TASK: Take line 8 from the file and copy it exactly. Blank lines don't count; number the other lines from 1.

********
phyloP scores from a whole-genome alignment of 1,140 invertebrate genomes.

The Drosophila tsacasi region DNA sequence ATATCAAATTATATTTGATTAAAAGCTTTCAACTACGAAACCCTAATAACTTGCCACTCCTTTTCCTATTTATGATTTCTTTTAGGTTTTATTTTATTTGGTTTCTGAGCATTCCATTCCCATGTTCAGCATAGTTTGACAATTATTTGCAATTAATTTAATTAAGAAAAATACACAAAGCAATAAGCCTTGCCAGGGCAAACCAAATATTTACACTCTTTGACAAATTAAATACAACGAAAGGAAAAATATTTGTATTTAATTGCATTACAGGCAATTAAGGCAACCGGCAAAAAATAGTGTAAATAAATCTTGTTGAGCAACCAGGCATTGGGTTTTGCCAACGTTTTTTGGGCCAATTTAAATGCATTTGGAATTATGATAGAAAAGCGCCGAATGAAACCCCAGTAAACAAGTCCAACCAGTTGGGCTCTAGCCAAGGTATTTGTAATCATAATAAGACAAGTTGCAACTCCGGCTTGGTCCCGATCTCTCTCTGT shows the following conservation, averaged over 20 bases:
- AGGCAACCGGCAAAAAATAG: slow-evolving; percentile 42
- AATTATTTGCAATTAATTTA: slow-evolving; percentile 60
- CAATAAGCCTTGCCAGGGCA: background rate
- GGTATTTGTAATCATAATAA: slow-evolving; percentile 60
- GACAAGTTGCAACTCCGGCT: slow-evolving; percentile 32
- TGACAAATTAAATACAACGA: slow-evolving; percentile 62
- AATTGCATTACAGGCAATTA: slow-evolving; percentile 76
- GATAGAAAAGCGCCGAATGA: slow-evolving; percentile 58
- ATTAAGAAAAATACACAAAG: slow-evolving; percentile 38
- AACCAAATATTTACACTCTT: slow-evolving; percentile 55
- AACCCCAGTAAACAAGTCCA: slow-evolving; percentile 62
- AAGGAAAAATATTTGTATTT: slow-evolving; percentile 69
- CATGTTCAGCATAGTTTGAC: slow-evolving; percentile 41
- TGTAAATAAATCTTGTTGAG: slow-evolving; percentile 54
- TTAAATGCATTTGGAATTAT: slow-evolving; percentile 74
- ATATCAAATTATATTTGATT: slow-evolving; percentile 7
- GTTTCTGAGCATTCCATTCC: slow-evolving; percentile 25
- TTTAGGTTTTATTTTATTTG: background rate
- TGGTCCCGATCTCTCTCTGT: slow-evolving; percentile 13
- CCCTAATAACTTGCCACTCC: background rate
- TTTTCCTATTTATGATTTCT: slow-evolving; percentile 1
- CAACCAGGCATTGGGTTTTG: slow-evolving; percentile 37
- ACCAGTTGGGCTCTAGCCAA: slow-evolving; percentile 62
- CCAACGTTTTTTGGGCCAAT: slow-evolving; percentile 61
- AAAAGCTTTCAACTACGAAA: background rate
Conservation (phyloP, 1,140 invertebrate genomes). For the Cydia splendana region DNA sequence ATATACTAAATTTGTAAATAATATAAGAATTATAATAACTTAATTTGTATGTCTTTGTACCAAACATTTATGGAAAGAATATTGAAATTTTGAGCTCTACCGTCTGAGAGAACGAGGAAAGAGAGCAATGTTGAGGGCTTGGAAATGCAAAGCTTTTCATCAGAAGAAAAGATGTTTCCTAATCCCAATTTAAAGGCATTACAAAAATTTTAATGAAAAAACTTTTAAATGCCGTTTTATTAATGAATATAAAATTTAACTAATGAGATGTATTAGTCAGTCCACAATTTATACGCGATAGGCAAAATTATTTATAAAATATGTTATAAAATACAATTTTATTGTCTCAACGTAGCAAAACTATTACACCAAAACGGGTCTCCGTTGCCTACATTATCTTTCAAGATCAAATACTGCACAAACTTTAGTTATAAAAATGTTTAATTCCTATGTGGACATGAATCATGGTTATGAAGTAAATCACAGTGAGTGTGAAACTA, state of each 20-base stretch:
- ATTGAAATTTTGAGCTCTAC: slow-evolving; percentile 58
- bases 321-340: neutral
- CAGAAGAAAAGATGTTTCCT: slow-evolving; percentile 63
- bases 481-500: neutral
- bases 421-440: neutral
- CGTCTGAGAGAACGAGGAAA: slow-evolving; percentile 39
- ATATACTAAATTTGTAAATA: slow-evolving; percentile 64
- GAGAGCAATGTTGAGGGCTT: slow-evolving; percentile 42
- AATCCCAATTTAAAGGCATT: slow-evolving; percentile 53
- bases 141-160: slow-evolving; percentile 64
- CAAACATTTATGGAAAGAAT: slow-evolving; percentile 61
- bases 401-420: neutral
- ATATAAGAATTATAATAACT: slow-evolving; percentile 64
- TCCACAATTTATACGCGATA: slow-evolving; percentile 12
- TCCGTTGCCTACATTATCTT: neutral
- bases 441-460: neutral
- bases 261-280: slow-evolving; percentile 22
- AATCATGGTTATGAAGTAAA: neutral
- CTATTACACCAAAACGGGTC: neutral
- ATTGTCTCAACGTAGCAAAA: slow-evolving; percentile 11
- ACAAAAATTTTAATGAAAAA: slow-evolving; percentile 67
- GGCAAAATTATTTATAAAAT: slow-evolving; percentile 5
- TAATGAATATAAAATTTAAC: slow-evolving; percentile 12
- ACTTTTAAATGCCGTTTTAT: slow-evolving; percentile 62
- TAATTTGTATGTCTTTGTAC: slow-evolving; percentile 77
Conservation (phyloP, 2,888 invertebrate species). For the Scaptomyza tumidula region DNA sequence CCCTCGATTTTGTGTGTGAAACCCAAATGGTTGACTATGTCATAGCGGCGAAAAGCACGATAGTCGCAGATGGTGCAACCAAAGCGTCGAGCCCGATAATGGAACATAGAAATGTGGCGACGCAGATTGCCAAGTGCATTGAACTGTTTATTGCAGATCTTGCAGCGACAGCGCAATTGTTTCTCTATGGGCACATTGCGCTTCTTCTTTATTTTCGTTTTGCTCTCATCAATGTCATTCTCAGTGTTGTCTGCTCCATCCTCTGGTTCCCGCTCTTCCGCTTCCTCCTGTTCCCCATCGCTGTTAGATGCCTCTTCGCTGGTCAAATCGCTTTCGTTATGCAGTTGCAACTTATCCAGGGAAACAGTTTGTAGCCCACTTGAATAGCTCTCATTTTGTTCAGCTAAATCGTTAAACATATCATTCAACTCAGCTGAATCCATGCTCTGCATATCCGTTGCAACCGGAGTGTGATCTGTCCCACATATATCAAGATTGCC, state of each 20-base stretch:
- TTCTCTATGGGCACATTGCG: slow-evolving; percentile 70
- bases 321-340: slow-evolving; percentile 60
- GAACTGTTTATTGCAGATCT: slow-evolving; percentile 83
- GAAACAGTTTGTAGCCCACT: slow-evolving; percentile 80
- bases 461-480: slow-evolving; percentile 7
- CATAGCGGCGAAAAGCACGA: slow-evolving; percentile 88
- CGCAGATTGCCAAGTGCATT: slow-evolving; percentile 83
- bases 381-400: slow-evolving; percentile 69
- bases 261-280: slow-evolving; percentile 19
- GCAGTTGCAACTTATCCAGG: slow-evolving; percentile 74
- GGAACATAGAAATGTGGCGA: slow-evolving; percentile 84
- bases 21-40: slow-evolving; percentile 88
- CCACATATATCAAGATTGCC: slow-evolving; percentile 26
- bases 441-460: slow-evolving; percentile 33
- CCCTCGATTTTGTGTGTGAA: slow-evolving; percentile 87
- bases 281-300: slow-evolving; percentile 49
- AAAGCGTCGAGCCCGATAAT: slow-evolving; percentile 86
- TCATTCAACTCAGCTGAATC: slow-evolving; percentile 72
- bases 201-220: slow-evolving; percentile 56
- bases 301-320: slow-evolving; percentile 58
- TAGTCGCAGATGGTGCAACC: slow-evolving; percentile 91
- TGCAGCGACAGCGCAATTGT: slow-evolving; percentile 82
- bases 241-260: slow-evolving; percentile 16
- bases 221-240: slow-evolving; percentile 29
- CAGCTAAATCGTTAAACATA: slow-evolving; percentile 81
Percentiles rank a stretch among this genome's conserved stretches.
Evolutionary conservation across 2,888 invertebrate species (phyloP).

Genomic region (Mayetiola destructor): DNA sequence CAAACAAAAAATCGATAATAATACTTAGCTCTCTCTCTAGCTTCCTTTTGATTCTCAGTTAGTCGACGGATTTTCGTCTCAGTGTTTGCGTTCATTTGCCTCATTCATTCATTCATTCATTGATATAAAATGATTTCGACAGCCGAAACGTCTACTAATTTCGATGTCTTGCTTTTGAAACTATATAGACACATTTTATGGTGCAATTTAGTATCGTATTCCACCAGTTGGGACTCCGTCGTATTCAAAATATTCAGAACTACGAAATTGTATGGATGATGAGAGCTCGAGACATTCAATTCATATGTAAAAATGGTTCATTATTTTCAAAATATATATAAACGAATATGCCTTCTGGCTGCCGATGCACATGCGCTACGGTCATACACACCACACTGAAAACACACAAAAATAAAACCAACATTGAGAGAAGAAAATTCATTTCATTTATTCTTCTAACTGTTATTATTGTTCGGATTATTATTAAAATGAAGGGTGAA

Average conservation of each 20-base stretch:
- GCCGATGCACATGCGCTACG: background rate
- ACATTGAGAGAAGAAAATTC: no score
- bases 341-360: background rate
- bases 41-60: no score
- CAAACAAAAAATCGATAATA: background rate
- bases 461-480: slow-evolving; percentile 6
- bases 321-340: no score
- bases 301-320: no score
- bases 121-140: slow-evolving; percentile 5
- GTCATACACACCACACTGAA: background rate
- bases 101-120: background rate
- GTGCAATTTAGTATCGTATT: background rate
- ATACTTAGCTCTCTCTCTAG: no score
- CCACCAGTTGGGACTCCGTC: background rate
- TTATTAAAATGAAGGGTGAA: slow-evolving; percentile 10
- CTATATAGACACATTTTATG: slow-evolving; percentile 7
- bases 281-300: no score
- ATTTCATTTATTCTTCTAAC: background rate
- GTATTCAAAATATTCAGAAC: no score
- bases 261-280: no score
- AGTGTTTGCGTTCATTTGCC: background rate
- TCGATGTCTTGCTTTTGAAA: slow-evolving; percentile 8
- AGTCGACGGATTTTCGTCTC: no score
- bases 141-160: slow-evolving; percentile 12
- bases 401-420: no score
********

- TGACAAATTAAATACAACGA: slow-evolving; percentile 62